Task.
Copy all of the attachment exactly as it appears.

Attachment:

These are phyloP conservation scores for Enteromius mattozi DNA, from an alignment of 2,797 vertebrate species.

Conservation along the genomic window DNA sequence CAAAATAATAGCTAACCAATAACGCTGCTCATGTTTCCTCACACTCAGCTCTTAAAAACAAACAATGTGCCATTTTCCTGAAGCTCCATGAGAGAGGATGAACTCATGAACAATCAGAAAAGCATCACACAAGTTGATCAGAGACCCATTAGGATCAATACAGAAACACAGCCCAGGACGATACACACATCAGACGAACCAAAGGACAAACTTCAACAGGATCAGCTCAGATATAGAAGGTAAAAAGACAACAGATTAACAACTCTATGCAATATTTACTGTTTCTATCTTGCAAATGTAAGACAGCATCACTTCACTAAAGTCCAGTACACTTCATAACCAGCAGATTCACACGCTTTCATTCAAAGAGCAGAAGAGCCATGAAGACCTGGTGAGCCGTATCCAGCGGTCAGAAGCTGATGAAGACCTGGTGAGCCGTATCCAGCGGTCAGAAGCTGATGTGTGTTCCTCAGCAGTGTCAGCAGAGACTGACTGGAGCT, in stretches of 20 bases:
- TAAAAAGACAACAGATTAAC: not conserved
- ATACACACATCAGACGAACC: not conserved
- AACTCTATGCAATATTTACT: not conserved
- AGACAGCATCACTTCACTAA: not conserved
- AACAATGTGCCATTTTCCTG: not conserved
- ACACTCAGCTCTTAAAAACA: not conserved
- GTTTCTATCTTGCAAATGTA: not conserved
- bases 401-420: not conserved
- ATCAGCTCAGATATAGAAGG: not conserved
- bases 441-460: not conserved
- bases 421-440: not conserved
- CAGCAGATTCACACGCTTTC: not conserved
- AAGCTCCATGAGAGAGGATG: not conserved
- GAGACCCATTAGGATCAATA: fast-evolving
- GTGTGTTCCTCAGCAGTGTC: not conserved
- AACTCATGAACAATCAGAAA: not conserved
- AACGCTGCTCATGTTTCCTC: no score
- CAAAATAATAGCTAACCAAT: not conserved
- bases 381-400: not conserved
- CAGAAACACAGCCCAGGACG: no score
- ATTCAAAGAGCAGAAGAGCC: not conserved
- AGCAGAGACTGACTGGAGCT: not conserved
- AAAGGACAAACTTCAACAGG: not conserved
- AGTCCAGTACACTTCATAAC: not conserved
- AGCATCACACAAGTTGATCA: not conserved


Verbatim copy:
These are phyloP conservation scores for Enteromius mattozi DNA, from an alignment of 2,797 vertebrate species.

Conservation along the genomic window DNA sequence CAAAATAATAGCTAACCAATAACGCTGCTCATGTTTCCTCACACTCAGCTCTTAAAAACAAACAATGTGCCATTTTCCTGAAGCTCCATGAGAGAGGATGAACTCATGAACAATCAGAAAAGCATCACACAAGTTGATCAGAGACCCATTAGGATCAATACAGAAACACAGCCCAGGACGATACACACATCAGACGAACCAAAGGACAAACTTCAACAGGATCAGCTCAGATATAGAAGGTAAAAAGACAACAGATTAACAACTCTATGCAATATTTACTGTTTCTATCTTGCAAATGTAAGACAGCATCACTTCACTAAAGTCCAGTACACTTCATAACCAGCAGATTCACACGCTTTCATTCAAAGAGCAGAAGAGCCATGAAGACCTGGTGAGCCGTATCCAGCGGTCAGAAGCTGATGAAGACCTGGTGAGCCGTATCCAGCGGTCAGAAGCTGATGTGTGTTCCTCAGCAGTGTCAGCAGAGACTGACTGGAGCT, in stretches of 20 bases:
- TAAAAAGACAACAGATTAAC: not conserved
- ATACACACATCAGACGAACC: not conserved
- AACTCTATGCAATATTTACT: not conserved
- AGACAGCATCACTTCACTAA: not conserved
- AACAATGTGCCATTTTCCTG: not conserved
- ACACTCAGCTCTTAAAAACA: not conserved
- GTTTCTATCTTGCAAATGTA: not conserved
- bases 401-420: not conserved
- ATCAGCTCAGATATAGAAGG: not conserved
- bases 441-460: not conserved
- bases 421-440: not conserved
- CAGCAGATTCACACGCTTTC: not conserved
- AAGCTCCATGAGAGAGGATG: not conserved
- GAGACCCATTAGGATCAATA: fast-evolving
- GTGTGTTCCTCAGCAGTGTC: not conserved
- AACTCATGAACAATCAGAAA: not conserved
- AACGCTGCTCATGTTTCCTC: no score
- CAAAATAATAGCTAACCAAT: not conserved
- bases 381-400: not conserved
- CAGAAACACAGCCCAGGACG: no score
- ATTCAAAGAGCAGAAGAGCC: not conserved
- AGCAGAGACTGACTGGAGCT: not conserved
- AAAGGACAAACTTCAACAGG: not conserved
- AGTCCAGTACACTTCATAAC: not conserved
- AGCATCACACAAGTTGATCA: not conserved